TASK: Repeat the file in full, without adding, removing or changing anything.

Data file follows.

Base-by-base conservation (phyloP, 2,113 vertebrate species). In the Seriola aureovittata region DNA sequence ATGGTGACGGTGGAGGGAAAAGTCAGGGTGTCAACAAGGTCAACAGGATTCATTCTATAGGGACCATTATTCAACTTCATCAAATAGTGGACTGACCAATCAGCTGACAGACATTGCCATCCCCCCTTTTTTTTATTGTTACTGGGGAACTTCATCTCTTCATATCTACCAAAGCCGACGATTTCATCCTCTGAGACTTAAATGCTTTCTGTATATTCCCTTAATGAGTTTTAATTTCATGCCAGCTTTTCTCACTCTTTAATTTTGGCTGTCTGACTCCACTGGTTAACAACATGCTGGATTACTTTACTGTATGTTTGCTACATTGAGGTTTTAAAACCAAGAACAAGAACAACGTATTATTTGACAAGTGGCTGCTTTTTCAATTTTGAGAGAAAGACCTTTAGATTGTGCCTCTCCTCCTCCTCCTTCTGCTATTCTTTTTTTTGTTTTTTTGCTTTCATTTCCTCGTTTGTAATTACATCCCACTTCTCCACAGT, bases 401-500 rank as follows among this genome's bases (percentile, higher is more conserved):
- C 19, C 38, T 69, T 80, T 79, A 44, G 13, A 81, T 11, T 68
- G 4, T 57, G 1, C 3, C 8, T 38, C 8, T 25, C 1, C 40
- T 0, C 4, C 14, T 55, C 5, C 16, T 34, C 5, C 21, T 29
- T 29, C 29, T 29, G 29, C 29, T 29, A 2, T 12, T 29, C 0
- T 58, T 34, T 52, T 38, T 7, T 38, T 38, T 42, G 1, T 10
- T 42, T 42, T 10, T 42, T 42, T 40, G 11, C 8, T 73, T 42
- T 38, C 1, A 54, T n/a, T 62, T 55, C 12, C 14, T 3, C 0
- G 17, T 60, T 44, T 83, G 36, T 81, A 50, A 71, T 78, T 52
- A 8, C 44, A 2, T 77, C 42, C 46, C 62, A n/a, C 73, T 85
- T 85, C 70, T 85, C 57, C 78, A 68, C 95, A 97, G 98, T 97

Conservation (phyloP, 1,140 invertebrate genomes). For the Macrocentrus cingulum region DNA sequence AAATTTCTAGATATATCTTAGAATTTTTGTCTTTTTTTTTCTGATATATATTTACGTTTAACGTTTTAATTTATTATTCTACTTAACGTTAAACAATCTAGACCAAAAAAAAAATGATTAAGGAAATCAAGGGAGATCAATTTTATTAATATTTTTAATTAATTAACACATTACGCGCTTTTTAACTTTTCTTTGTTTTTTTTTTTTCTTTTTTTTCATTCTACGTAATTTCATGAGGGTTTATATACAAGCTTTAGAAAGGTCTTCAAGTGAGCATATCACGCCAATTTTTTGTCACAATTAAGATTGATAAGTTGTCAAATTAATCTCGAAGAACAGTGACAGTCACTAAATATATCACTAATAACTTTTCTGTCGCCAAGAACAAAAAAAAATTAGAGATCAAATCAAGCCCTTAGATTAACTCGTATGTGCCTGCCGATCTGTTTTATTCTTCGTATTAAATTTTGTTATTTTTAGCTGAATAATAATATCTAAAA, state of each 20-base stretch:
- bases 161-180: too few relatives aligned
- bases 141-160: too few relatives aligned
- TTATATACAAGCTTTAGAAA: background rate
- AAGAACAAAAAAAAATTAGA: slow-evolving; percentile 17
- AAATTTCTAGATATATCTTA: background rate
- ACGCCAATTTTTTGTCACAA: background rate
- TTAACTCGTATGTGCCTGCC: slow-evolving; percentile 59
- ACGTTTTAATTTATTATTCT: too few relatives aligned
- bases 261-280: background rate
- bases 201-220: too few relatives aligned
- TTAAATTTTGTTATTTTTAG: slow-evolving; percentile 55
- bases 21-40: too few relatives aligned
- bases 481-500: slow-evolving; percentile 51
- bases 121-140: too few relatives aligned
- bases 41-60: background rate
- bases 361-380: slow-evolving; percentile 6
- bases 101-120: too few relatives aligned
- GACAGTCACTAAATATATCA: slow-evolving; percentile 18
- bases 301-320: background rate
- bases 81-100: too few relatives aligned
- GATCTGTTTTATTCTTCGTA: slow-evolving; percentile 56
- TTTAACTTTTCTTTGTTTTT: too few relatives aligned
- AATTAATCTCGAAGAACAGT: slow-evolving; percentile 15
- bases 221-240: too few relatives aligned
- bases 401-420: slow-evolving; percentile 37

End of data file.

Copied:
Base-by-base conservation (phyloP, 2,113 vertebrate species). In the Seriola aureovittata region DNA sequence ATGGTGACGGTGGAGGGAAAAGTCAGGGTGTCAACAAGGTCAACAGGATTCATTCTATAGGGACCATTATTCAACTTCATCAAATAGTGGACTGACCAATCAGCTGACAGACATTGCCATCCCCCCTTTTTTTTATTGTTACTGGGGAACTTCATCTCTTCATATCTACCAAAGCCGACGATTTCATCCTCTGAGACTTAAATGCTTTCTGTATATTCCCTTAATGAGTTTTAATTTCATGCCAGCTTTTCTCACTCTTTAATTTTGGCTGTCTGACTCCACTGGTTAACAACATGCTGGATTACTTTACTGTATGTTTGCTACATTGAGGTTTTAAAACCAAGAACAAGAACAACGTATTATTTGACAAGTGGCTGCTTTTTCAATTTTGAGAGAAAGACCTTTAGATTGTGCCTCTCCTCCTCCTCCTTCTGCTATTCTTTTTTTTGTTTTTTTGCTTTCATTTCCTCGTTTGTAATTACATCCCACTTCTCCACAGT, bases 401-500 rank as follows among this genome's bases (percentile, higher is more conserved):
- C 19, C 38, T 69, T 80, T 79, A 44, G 13, A 81, T 11, T 68
- G 4, T 57, G 1, C 3, C 8, T 38, C 8, T 25, C 1, C 40
- T 0, C 4, C 14, T 55, C 5, C 16, T 34, C 5, C 21, T 29
- T 29, C 29, T 29, G 29, C 29, T 29, A 2, T 12, T 29, C 0
- T 58, T 34, T 52, T 38, T 7, T 38, T 38, T 42, G 1, T 10
- T 42, T 42, T 10, T 42, T 42, T 40, G 11, C 8, T 73, T 42
- T 38, C 1, A 54, T n/a, T 62, T 55, C 12, C 14, T 3, C 0
- G 17, T 60, T 44, T 83, G 36, T 81, A 50, A 71, T 78, T 52
- A 8, C 44, A 2, T 77, C 42, C 46, C 62, A n/a, C 73, T 85
- T 85, C 70, T 85, C 57, C 78, A 68, C 95, A 97, G 98, T 97

Conservation (phyloP, 1,140 invertebrate genomes). For the Macrocentrus cingulum region DNA sequence AAATTTCTAGATATATCTTAGAATTTTTGTCTTTTTTTTTCTGATATATATTTACGTTTAACGTTTTAATTTATTATTCTACTTAACGTTAAACAATCTAGACCAAAAAAAAAATGATTAAGGAAATCAAGGGAGATCAATTTTATTAATATTTTTAATTAATTAACACATTACGCGCTTTTTAACTTTTCTTTGTTTTTTTTTTTTCTTTTTTTTCATTCTACGTAATTTCATGAGGGTTTATATACAAGCTTTAGAAAGGTCTTCAAGTGAGCATATCACGCCAATTTTTTGTCACAATTAAGATTGATAAGTTGTCAAATTAATCTCGAAGAACAGTGACAGTCACTAAATATATCACTAATAACTTTTCTGTCGCCAAGAACAAAAAAAAATTAGAGATCAAATCAAGCCCTTAGATTAACTCGTATGTGCCTGCCGATCTGTTTTATTCTTCGTATTAAATTTTGTTATTTTTAGCTGAATAATAATATCTAAAA, state of each 20-base stretch:
- bases 161-180: too few relatives aligned
- bases 141-160: too few relatives aligned
- TTATATACAAGCTTTAGAAA: background rate
- AAGAACAAAAAAAAATTAGA: slow-evolving; percentile 17
- AAATTTCTAGATATATCTTA: background rate
- ACGCCAATTTTTTGTCACAA: background rate
- TTAACTCGTATGTGCCTGCC: slow-evolving; percentile 59
- ACGTTTTAATTTATTATTCT: too few relatives aligned
- bases 261-280: background rate
- bases 201-220: too few relatives aligned
- TTAAATTTTGTTATTTTTAG: slow-evolving; percentile 55
- bases 21-40: too few relatives aligned
- bases 481-500: slow-evolving; percentile 51
- bases 121-140: too few relatives aligned
- bases 41-60: background rate
- bases 361-380: slow-evolving; percentile 6
- bases 101-120: too few relatives aligned
- GACAGTCACTAAATATATCA: slow-evolving; percentile 18
- bases 301-320: background rate
- bases 81-100: too few relatives aligned
- GATCTGTTTTATTCTTCGTA: slow-evolving; percentile 56
- TTTAACTTTTCTTTGTTTTT: too few relatives aligned
- AATTAATCTCGAAGAACAGT: slow-evolving; percentile 15
- bases 221-240: too few relatives aligned
- bases 401-420: slow-evolving; percentile 37